Monday, August 28, 2006


Northern Iowa, Southern Minnesota

I head up back roads through towns named New Vienna and Luxemburg and meet the Mississippi again at Guttenberg, Iowa, where the road plunges over a cliff back down to the flood plain. After dinner it gets dark, and I either miss a sign for the Great River Road or it isn’t there, and I find myself wandering around under an Iowa moon, past a county fair that’s letting out and down one gravel road after another, each twistier and more rutted than the last.

Suddenly the sign in front of me announces US 52, and it’s a measure of how bad things had gotten that I’m absolutely convinced the sign has north and south backward. I choose to believe it, and it turns out to be right. I have no idea what happened. The map says I’m not following the route I wanted to, but I don’t really have much choice but to follow it at the moment.

Yes, it's a surprising and memorable, as well as valuable, experience, etc. But strictly speaking these are not the woods.

Up US 52, five miles outside of a town called Postville, Iowa, I pass a gigantic billboard for El Sabor Latino grocery. I arrive in the town at about 10:00 and there it is, the biggest grocery in town, right next to the pasteleria. Which I mention only by way of recording my surprise, regular and ongoing during this trip, at the way pockets of Mexican culture are located all over the midwest - even here in small-town Iowa, where there aren't the industries I would immediately think of as attracting immigrants. Or where, for that matter, my snobbish assumption would have been that the arms weren't be quite as open. It has, at the least, altered my perception, heretofore shaped largely by living in New York for 10 years and reading the daily digest of the Cadillac liberal, of how immigration is really happening.

Everything in Postville is closed, unfortunately - in these parts if you ask somebody where you can get a meal at 8:20 in the evening they look at you doubtfully.

I turn round with my eyes shut near Decora. Somewhere in the night, the landscape has changed; in the morning, I discover I've left behind the river's reach, and find myself on the great plains.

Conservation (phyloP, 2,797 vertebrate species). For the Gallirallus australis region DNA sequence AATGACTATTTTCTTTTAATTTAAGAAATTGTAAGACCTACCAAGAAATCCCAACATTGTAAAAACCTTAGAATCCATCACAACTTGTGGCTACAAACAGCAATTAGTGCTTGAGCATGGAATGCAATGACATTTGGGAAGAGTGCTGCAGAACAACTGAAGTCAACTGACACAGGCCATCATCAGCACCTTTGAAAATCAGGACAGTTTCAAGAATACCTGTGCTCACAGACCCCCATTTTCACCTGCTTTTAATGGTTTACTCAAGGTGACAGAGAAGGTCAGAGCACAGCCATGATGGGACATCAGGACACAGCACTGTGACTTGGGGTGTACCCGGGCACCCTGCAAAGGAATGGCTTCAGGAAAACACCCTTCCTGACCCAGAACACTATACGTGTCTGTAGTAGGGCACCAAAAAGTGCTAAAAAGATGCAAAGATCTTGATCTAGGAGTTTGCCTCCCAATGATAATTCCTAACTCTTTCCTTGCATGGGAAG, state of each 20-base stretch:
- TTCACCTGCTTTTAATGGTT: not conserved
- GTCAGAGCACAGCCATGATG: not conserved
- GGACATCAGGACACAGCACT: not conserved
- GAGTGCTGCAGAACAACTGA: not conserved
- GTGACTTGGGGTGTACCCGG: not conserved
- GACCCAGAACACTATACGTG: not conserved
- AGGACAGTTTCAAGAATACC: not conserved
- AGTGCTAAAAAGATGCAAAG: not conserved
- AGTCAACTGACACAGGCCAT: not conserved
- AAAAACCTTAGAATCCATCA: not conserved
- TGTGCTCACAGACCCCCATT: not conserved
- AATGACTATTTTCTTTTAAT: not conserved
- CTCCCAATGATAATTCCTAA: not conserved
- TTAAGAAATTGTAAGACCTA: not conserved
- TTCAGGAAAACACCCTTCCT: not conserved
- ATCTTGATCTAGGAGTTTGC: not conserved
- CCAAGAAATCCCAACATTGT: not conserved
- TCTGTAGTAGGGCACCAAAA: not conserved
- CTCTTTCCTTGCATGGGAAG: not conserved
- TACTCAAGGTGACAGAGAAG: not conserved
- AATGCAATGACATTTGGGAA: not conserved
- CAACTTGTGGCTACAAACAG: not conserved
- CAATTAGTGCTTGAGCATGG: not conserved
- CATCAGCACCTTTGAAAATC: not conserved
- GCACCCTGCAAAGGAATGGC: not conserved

Driving north I come to Burr Oak, Iowa, which claims Laura Ingalls Wilder as a former resident. If you are planning the Laura Ingalls Wilder tour of the midwest, this is probably an essential stop. Otherwise, I have done this one for you. Here it is: at some point Pa was asked by friends to help them manage the hotel at Burr Oak. They lived there for approximately a year, which was documented in none of the books. The pleasant college kid running the (single) gift shop tells me they like to think that the Burr Oak year inspired the "Little House" television show, which in total desperation made the Ingalls family into innkeepers. He says this with "Yeah, right" written all over his face.

The hotel still exists, and I take a lousy picture of it, but decide the tour might be a little much, and gift-shop guy does not disagree.

There's an interesting octagonal barn just north of Burr Oak:

and then a few miles north of that I cross into Minnesota. I swear to you, not two minutes after I pass this sign, I hear Garrison Keillor's voice on my radio introducing the Writer's Almanac for Monday, August 7.

I stop for lunch and a bike ride in Preston, Minnesota, and then wind my way to Kenyon. I know of Kenyon only because of a student from here who once applied to Pomona College, which amused us. I stop long enough to ask about the town's name at the library, and it turns out that town was, in fact, founded by three Kenyon graduates more or less on spec, and they decided to honor dear alma mater. I really hadn't expected that to be the case.